I had completed the manuscript draft for The Preeminence of Christ: Part Two, The I AM1 when I ran across Dr. James Hamilton’s recommendation2 of Dr. Andrew Malone’s book, Knowing Jesus in the Old Testament? A Fresh Look at Christophanies.3 A theophany is a manifestation of God. Christophany normally refers to the theological belief that manifestations of God in the Old Testament were specifically manifestations of God the Son, not the Father or the Spirit.4 That has been the view of many respectable theologians from the earliest days of the Church, and I shared it. So I didn’t like the sound of Malone’s book, but I respect Dr. Hamilton so much and want always to remain humble and teachable, so I knew I had to read Malone’s book before publishing mine. And I knew I had to pray for an open mind, for God to correct me if I needed it.5 The Lord will judge if I succeeded in reading it well, but I was not convinced of its main arguments.
I don’t have the time or skill to attempt a full review of Malone’s book. (I encourage you to read it, if the Lord so leads. I’m glad that I did. I learned some things and was sharpened even in areas of disagreement.) I do, though, desire to address6 two of Malone’s main points, which oppose the traditional view of christophanies that I espoused in Chapter Five, “Jesus As God in the Old Testament.”
Malone’s main argument is that we have erred to believe that God the Father is invisible and thus the Son is the one who made all of God’s appearances in the Old Testament;7 rather, theophanies are manifestations of all three members of the Godhead in unity. Secondly, he argues that “the Angel of the Lord” is not the Son distinctly, but the Lord in Trinity, “God Unspecified.”8
Several verses have been translated such that God is invisible (Col. 1:15; 1 Tim. 1:17; Heb. 11:27), and traditionally, they have been applied to the Father distinctly. That may be because the NT usually reserves the title “God” for the Father, in distinction from the Son and Spirit.9 However, we should say that the Son and Spirit are just as “invisible” as the Father, since they share the same essence. Therefore, it may be that these verses teach only that no one has seen the Triune God in His fullness, even though some OT saints indeed saw the Triune God in a filtered manner.10 And yet other NT verses add that no one has ever seen God, even specifying that no one has seen “the Father” (Jn. 1:18, 6:46; 1 Tim. 6:16; 1 Jn. 4:12).11 Therefore, it has been taught that everyone who “saw God”12 in the OT was actually seeing the Son.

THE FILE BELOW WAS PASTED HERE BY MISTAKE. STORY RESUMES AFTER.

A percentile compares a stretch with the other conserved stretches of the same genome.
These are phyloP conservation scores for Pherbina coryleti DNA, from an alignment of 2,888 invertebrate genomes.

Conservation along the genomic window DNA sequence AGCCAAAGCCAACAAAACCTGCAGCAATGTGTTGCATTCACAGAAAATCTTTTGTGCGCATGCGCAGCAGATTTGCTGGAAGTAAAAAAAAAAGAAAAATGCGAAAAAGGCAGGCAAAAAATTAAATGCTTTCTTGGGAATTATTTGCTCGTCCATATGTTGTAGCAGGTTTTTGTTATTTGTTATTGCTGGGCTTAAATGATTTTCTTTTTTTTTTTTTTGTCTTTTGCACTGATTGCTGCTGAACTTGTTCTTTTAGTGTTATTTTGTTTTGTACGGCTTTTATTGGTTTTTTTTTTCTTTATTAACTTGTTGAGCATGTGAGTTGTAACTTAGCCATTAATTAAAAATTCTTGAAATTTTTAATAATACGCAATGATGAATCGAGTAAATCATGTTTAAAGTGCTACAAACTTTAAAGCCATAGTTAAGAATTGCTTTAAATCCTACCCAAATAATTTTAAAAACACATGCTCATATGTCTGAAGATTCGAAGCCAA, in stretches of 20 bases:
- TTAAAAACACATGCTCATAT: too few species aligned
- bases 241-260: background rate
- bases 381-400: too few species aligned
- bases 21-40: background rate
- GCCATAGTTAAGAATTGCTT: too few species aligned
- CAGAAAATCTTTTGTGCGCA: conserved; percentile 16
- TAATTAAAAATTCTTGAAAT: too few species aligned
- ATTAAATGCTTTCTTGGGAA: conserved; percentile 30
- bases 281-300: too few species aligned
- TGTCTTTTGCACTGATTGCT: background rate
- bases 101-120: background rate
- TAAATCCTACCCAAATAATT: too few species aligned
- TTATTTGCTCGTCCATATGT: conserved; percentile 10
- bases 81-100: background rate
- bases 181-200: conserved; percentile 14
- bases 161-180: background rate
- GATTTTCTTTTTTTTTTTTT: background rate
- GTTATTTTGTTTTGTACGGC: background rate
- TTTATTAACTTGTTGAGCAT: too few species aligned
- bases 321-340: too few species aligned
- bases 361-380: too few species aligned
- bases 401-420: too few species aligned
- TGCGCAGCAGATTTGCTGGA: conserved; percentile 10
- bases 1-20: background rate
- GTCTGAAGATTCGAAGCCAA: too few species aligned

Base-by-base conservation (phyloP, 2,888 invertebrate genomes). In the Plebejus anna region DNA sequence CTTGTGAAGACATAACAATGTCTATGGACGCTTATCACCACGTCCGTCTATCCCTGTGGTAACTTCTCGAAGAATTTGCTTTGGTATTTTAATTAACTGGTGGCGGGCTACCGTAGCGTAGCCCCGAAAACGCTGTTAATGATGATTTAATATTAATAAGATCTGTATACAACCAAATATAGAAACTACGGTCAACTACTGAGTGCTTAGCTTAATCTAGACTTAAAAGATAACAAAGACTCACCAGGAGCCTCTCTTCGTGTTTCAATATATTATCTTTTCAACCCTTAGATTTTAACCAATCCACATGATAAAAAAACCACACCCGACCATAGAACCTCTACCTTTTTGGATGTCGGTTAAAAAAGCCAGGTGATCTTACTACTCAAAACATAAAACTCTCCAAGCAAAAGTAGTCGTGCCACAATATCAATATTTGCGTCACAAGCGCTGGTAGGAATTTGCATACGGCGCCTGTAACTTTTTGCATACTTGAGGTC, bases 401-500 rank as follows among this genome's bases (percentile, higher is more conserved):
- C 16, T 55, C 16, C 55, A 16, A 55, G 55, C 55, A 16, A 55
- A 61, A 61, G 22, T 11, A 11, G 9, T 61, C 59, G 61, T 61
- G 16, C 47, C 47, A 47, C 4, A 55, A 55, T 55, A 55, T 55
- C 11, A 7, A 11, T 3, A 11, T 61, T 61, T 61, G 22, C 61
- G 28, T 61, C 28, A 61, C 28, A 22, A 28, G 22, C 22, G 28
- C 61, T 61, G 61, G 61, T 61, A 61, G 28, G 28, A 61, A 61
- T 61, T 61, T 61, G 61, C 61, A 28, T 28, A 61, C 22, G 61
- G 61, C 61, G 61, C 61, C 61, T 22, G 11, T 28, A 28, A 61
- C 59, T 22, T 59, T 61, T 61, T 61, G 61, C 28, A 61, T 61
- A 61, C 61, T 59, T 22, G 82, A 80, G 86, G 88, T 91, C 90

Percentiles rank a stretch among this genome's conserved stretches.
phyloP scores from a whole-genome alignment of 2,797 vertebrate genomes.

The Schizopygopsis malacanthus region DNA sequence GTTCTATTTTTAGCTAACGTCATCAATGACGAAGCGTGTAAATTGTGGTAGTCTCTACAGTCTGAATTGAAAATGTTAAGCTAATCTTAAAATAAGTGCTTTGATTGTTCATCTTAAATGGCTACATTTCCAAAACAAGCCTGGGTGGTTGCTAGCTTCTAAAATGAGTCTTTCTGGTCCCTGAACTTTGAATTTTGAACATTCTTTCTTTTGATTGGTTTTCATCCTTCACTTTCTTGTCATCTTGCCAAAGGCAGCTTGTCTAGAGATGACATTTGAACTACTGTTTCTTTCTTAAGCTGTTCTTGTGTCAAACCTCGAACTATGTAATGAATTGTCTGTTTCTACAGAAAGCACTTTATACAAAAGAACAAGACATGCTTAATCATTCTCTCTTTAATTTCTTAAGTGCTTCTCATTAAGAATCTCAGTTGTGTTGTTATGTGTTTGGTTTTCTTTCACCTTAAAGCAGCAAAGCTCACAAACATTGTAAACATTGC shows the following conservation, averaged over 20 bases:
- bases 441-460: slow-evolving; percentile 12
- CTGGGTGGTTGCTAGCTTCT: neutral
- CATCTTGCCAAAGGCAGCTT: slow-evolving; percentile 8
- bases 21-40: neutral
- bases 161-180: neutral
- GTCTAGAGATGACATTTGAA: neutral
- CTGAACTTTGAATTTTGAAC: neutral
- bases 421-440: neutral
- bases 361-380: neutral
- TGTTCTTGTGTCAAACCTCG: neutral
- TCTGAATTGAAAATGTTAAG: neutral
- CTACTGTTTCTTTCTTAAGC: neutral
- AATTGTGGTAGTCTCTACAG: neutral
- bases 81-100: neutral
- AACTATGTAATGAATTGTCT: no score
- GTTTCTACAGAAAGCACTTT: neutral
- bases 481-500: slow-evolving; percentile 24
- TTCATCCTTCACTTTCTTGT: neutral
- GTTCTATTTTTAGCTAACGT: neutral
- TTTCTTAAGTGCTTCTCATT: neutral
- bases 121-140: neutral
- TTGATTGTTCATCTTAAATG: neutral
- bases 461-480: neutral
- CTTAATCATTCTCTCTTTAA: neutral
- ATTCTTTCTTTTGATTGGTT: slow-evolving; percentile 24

I welcomed Malone’s correction of simplistic thinking about the “invisibility” of God. It is not that He cannot be seen at all, because we will see Him, the Father Himself in all His glory, on the New Earth (e.g., Mt. 5:8, Rev. 22:4). Aoratos, it seems, would better be translated as “unseen,” that is, not naturally seen (like idols and the things of the world are naturally seen).13 God is not naturally seen, and no one is able to see Him by human initiative. But God is able to reveal Himself in visible manifestations whenever and however He wants (His sovereign initiative is key).14 The OT is full of those manifestations of God, accompanied by the shock of (sinful) eyewitnesses that they were not consumed by His holiness.